Imagine a world covered in butterflies. Trees, heavy with the weight of millions of tiny, beautiful, creatures…

This world does not have to come from your imagination because every year, monarch butterflies migrate to the forests northwest of Mexico City to spend the winter. This incredible migration spans generations, and is one of the most spectacular journeys on the planet.

Image: Monarch Butterfly Migration. Millions of monarch butterflies

Source: JOLE SARTORE

In this edition of Saturdays Around the World, explore the remarkable migration of the Monarch Butterfly…

 Via: Vimeo 1

Monarch butterfly migration spans thousands of miles, crossing through Southern Canada, most of the United States, and on to overwintering areas in Mexico.

Image: Monarch Butterfly Migration Map

Source: LEARNER.ORG

How do these creatures find their way home?

The butterflies that return to Mexico are generations removed from the butterflies that left. Luckily, they have a remarkable internal compass that helps them navigate the vast distances they must cross.

Via: BBC 2

Monarch migration has not gone without developing an important cultural significance to those that live in their wintering grounds. In this region of Mexico, the migration has become an important part of local tradition.

Luckily, this means locals have kept a close eye on populations and seen early on the need to preserve shrinking forests.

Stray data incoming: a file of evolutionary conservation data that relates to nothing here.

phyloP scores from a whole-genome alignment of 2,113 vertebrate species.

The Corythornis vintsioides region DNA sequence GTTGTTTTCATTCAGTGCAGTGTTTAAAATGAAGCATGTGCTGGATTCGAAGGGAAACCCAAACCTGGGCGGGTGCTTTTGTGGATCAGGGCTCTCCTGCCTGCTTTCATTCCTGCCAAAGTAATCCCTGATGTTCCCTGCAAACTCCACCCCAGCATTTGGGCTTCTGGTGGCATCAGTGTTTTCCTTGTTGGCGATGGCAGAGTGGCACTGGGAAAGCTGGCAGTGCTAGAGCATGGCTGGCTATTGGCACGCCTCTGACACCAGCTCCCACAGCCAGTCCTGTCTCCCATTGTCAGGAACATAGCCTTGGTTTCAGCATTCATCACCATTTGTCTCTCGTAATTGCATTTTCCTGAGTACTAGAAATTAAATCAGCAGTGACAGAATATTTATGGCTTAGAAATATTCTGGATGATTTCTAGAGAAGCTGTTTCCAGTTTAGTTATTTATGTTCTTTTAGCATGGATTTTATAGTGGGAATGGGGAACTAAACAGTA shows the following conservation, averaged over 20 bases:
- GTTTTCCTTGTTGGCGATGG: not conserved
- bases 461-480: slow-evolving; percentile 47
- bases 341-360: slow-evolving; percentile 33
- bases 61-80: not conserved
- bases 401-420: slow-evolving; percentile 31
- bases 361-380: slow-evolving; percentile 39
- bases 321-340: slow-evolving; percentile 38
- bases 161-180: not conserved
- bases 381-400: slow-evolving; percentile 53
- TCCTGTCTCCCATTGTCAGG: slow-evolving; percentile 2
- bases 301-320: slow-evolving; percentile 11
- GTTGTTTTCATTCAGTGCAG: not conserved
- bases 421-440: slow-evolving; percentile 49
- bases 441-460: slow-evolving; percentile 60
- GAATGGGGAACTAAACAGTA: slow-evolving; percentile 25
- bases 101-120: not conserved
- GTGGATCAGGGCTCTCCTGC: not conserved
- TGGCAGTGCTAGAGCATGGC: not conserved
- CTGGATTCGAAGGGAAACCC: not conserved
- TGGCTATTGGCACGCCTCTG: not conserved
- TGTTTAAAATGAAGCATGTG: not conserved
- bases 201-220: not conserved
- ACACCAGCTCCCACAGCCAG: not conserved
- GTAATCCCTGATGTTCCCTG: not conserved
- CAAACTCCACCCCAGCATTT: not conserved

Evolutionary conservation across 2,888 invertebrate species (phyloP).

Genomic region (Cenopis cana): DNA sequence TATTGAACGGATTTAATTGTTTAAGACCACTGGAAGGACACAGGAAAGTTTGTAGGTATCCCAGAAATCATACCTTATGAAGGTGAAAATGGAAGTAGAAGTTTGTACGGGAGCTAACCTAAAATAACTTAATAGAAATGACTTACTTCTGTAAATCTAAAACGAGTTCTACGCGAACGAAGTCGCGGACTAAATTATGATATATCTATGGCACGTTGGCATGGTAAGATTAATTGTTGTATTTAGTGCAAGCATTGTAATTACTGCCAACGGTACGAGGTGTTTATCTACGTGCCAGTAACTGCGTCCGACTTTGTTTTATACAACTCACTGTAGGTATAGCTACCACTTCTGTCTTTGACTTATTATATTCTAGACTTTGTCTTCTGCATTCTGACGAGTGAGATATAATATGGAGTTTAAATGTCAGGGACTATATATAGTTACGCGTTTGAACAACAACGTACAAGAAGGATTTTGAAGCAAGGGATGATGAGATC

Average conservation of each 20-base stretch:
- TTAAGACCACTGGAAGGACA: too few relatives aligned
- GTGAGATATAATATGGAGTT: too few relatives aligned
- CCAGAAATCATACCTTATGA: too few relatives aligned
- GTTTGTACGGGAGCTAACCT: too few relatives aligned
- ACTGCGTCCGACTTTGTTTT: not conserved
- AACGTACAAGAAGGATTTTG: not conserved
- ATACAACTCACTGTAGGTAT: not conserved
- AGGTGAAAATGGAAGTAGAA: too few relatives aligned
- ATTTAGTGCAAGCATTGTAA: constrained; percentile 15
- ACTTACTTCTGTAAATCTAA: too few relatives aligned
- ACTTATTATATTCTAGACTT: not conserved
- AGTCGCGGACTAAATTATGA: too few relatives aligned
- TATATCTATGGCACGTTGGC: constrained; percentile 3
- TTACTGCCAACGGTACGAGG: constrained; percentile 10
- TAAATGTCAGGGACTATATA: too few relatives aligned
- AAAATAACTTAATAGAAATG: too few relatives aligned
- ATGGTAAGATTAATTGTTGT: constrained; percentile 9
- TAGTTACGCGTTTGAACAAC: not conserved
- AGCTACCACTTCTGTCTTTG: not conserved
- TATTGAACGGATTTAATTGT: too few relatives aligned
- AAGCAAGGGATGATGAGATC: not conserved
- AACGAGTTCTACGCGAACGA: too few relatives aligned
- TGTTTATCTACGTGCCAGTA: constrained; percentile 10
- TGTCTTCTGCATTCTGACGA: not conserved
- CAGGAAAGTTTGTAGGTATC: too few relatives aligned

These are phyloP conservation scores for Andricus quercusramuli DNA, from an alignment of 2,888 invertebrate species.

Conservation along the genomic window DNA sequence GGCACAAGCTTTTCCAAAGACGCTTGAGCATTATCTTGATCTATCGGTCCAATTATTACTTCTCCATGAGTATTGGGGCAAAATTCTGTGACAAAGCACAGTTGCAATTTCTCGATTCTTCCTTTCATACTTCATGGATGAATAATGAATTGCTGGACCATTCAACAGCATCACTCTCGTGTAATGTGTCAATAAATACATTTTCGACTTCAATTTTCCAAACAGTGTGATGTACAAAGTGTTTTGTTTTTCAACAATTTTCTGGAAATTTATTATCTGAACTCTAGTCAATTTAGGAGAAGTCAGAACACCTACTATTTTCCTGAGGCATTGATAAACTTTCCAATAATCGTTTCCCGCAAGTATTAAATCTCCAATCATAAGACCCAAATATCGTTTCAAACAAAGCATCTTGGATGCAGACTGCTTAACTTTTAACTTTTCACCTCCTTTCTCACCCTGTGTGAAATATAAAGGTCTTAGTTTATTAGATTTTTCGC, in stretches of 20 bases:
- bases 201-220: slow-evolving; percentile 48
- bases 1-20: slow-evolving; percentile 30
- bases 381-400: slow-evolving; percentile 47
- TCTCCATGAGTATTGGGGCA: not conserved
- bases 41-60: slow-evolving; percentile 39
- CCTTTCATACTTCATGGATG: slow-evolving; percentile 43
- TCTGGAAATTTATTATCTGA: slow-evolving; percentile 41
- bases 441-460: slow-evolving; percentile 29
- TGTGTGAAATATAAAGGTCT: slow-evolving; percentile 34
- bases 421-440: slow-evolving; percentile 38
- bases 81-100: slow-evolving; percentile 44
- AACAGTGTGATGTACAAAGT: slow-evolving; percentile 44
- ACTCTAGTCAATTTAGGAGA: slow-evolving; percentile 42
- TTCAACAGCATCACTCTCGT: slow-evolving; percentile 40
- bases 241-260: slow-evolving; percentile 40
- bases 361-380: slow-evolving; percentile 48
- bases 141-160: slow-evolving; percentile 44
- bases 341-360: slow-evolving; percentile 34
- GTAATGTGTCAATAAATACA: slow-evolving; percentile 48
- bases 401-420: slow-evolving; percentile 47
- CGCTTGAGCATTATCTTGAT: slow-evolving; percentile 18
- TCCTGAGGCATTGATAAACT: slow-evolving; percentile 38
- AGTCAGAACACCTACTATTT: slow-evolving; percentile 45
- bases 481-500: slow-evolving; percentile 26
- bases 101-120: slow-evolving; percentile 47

Now, important conservation efforts are being put into place to help save one of the planet’s most miraculous migrations…

What can you do to help?

A great way to get involved with research is to join Learner.org and report your Monarch Butterfly sightings on their website or with their app!

Or, you can help create habitats for butterflies along their journey by creating your own butterfly rest stop!

Tracking and understanding the way migrations have been changing in recent history is an important part of keeping our finger on the pulse of the planet’s ecological health.

Migrations are a key part of ecosystem and, as they change, they signal widespread and sometimes unnoticed problems that we have to address.

The future of conservation will lie in noticing these minute changes and searching for their roots. As we continue to look at the ecology of the planet in a more interconnected way, we will be able to make interventions before it is too late!

For those of you who are interested in how Monarchs are also teaching us about new ways to do medical research, check out an incredible TED Talk by Jaap de Roode.

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Or just scroll down to the bottom of this page where you’ll find a few more incredible articles from like this one!

Stay beautiful & keep laughing!

-Liesl

“Laughter is the shortest distance between two people.”-Victor Borge

Liesl can be found on Instagram @Liesl.UV

Notes:

  1. “Monarch Butterflies – Teaser.” Vimeo, Romero and Braas, 28 July 2017, vimeo.com/223184986.
  2. “Monarch Butterfly – Wonders of Life – Episode 5 Preview – BBC Two.”YouTube. BBC, 18 Feb. 2013. Web. 27 Apr. 2016. <https://www.youtube.com/watch?v=_-nnc6dWUJg>.
  3. “Why Fewer Monarch Butterflies Are Surviving Their Winter Migration to Mexico.” YouTube. PBS News Hour, 24 Dec. 2013. Web. 27 Apr. 2016. <https://www.youtube.com/watch?v=YUqwAAoBcPA>.
  4. “How to Create Your Own Monarch Butterfly Rest Stop.” YouTube. National Geographic, 19 Aug. 2014. Web. 27 Apr. 2016. <https://www.youtube.com/watch?v=6JpLR2hpfSk>.

Liesl Ulrich-Verderber

COO Ever Widening Circles

Liesl is a camera-toting traveler, a global story seeker, and an aspiring—but more often floundering—yoga lover. She can be found on Instagram @Liesl.UV